There is the cruel friend from Berlin Alexanderplatz, carrying himself like a German Mick Jagger, all lankness and swagger until he breaks a smile, and then he smiles fast. There is Maria Braun, slapping a vending machine. There is Ali, across a factory floor, polishing something; there is the Merchant of Four Seasons, and there is his wife, typing with only slightly more haughtiness, and less repressed rage, than she did in The Bitter Tears of Petra von Kant. “Not to remember the name of a traditional Hollywood bit player is possible,” the philosopher Stanley Cavell wrote. “Not to remember their faces and temperaments is unthinkable.” I could say the same for the loyal troupe of performers that director Rainer Werner Fassbinder assembled.
From its beginnings in the late-1960s Munich Antiteater collective, the Fassbinder creative family was famously dysfunctional. Its members did not age together on-screen; their leader died too soon for that. Yet seeing them in the series Eight Hours Don’t Make a Day, which aired on television in 1972 and 1973, brought Cavell’s words to mind, and not only because, as I write, he happens to have died last week. Fassbinder became notorious for the mad energy with which he cast himself and his other actors into role after role, sketching a shifting panorama of postwar West German life. What is so striking about the version we see in Eight Hours is how hopeful it feels. “The figures in [old photographs] seem so vulnerable, so unknowing of what we know about them, of the knowledge in store for them,” Cavell reflected. The characters in this series give me a similar sense of tenderness. Here are people striving to build a modest utopia. For once in Fassbinder, they get it.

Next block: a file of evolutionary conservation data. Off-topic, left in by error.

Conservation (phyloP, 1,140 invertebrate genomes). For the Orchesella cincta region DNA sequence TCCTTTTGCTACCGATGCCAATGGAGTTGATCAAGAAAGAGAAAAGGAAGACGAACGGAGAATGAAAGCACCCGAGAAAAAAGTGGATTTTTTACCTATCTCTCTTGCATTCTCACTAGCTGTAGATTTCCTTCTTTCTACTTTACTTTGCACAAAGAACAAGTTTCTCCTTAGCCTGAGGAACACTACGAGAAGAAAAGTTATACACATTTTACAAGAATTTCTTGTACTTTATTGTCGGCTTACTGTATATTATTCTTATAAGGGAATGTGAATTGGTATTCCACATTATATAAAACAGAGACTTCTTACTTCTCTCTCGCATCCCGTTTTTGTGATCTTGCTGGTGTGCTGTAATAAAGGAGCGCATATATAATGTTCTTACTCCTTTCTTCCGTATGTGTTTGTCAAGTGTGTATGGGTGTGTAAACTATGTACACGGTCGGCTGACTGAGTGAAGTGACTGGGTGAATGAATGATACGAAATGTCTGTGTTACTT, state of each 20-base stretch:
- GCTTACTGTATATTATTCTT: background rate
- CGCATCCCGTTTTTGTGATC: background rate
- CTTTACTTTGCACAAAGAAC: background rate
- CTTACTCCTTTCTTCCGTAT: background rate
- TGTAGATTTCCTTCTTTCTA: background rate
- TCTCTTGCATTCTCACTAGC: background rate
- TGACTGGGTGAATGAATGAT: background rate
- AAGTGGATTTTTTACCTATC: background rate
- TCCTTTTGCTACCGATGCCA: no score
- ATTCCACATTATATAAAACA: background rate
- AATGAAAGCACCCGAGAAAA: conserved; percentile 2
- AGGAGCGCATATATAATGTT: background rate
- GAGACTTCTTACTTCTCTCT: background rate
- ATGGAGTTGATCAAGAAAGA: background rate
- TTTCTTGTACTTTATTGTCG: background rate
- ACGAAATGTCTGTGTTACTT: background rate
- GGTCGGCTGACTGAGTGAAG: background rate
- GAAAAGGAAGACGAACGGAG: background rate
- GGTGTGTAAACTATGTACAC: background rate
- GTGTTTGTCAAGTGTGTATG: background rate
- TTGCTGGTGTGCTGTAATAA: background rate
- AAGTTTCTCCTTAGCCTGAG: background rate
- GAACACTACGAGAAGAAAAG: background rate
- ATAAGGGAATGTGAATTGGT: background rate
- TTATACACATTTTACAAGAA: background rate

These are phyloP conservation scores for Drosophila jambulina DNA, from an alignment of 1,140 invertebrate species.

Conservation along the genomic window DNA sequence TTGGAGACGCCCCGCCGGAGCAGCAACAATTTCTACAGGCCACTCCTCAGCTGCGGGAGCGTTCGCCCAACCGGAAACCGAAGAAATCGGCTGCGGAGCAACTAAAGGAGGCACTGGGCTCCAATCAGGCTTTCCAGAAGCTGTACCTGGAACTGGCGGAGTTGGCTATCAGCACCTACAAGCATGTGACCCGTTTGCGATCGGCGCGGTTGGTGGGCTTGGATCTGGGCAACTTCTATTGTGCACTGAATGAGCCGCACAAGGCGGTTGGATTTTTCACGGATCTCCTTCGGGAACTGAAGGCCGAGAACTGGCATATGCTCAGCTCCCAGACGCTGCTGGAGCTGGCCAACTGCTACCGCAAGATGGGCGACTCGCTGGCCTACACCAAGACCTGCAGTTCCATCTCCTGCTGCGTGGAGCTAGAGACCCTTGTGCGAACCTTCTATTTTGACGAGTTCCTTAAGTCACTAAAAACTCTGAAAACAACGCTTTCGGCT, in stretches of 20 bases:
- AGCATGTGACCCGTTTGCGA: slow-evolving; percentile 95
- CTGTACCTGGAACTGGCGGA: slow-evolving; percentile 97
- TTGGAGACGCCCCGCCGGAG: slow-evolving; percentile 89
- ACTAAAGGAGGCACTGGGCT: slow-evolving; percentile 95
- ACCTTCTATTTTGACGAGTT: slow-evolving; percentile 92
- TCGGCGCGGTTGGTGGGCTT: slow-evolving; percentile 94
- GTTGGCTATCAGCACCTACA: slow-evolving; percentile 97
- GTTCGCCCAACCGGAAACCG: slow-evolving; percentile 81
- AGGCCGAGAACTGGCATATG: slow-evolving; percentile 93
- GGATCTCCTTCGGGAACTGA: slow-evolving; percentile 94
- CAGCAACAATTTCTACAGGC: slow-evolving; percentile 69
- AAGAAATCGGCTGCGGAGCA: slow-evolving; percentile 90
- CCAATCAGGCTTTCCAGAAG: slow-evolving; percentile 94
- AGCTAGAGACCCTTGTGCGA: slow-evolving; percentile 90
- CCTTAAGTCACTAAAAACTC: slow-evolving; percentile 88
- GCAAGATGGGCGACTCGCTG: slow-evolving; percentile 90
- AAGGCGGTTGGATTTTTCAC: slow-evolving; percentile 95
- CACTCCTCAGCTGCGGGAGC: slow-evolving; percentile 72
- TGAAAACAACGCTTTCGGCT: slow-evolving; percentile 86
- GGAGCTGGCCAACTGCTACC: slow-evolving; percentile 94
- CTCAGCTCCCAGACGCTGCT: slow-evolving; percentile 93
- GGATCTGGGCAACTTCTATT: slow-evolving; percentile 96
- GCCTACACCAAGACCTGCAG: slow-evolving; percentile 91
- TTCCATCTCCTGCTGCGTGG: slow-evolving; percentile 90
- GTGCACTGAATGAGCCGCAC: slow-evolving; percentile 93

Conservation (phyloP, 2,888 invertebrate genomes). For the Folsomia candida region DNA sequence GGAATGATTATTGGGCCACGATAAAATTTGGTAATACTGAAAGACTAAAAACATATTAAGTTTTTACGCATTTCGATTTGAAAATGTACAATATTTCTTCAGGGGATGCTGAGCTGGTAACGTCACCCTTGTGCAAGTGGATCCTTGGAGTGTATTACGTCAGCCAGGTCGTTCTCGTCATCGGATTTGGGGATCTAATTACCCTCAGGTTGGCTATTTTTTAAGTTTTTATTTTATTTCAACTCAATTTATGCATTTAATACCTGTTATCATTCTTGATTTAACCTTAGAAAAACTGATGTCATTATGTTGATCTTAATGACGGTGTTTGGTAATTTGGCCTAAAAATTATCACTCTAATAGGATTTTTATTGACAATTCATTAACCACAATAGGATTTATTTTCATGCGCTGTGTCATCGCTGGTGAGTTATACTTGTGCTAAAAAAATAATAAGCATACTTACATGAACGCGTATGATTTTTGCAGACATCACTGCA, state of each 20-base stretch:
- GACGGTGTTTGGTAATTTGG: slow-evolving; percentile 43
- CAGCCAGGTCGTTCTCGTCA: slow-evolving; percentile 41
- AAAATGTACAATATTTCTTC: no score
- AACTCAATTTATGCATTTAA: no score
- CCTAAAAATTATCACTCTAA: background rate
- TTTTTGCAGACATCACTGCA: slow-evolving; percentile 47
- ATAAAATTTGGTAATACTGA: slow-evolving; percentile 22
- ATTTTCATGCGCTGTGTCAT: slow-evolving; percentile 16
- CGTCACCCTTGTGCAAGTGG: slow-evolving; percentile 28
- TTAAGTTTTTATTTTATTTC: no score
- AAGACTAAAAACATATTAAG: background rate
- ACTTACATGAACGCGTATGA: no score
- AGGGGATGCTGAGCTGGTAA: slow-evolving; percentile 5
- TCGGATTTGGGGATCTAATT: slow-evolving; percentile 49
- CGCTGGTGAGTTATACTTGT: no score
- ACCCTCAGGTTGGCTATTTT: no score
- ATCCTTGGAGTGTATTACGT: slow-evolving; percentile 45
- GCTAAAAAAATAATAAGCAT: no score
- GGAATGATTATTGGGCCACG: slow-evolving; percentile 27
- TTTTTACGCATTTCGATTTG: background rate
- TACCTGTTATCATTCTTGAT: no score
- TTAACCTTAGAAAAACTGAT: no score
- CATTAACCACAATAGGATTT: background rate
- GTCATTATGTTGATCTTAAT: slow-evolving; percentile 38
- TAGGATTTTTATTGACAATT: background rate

“When producer Peter Märthesheimer approached Fassbinder, he described the goal as the ‘occupation of a bourgeois genre.’ ”
“The forms of irony or excess that cinephiles of the sixties and seventies were recognizing in Sirk become explicit in Fassbinder.”
Moonage Daydream: “Who Is He? What Is He?”
Brett Morgen’s portrait of David Bowie is a free-associative hybrid of pop history and imaginative extravaganza—impressionistic, eclectically allusive, and, above all, immersive.
La Bamba: American Dreaming, Chicano Style
In this vibrant, music-filled portrait of an artist and his community, director Luis Valdez gathers what little is known about rock-and-roll idol Ritchie Valens and fuses it with a lived-in understanding of what it is to be Chicano.
The Trial: Crime of the Century
In the film he once called his best, Orson Welles found a cinematic language equal to Franz Kafka’s distinctive effects, creating a vertiginous experience that accentuates the writer’s subterranean perversity.
Drylongso: A Refuge of Their Own
Cauleen Smith’s debut feature celebrates the bond between two young Black women and the ways that they imaginatively, collaboratively choreograph their lives in the face of their common vulnerabilities.
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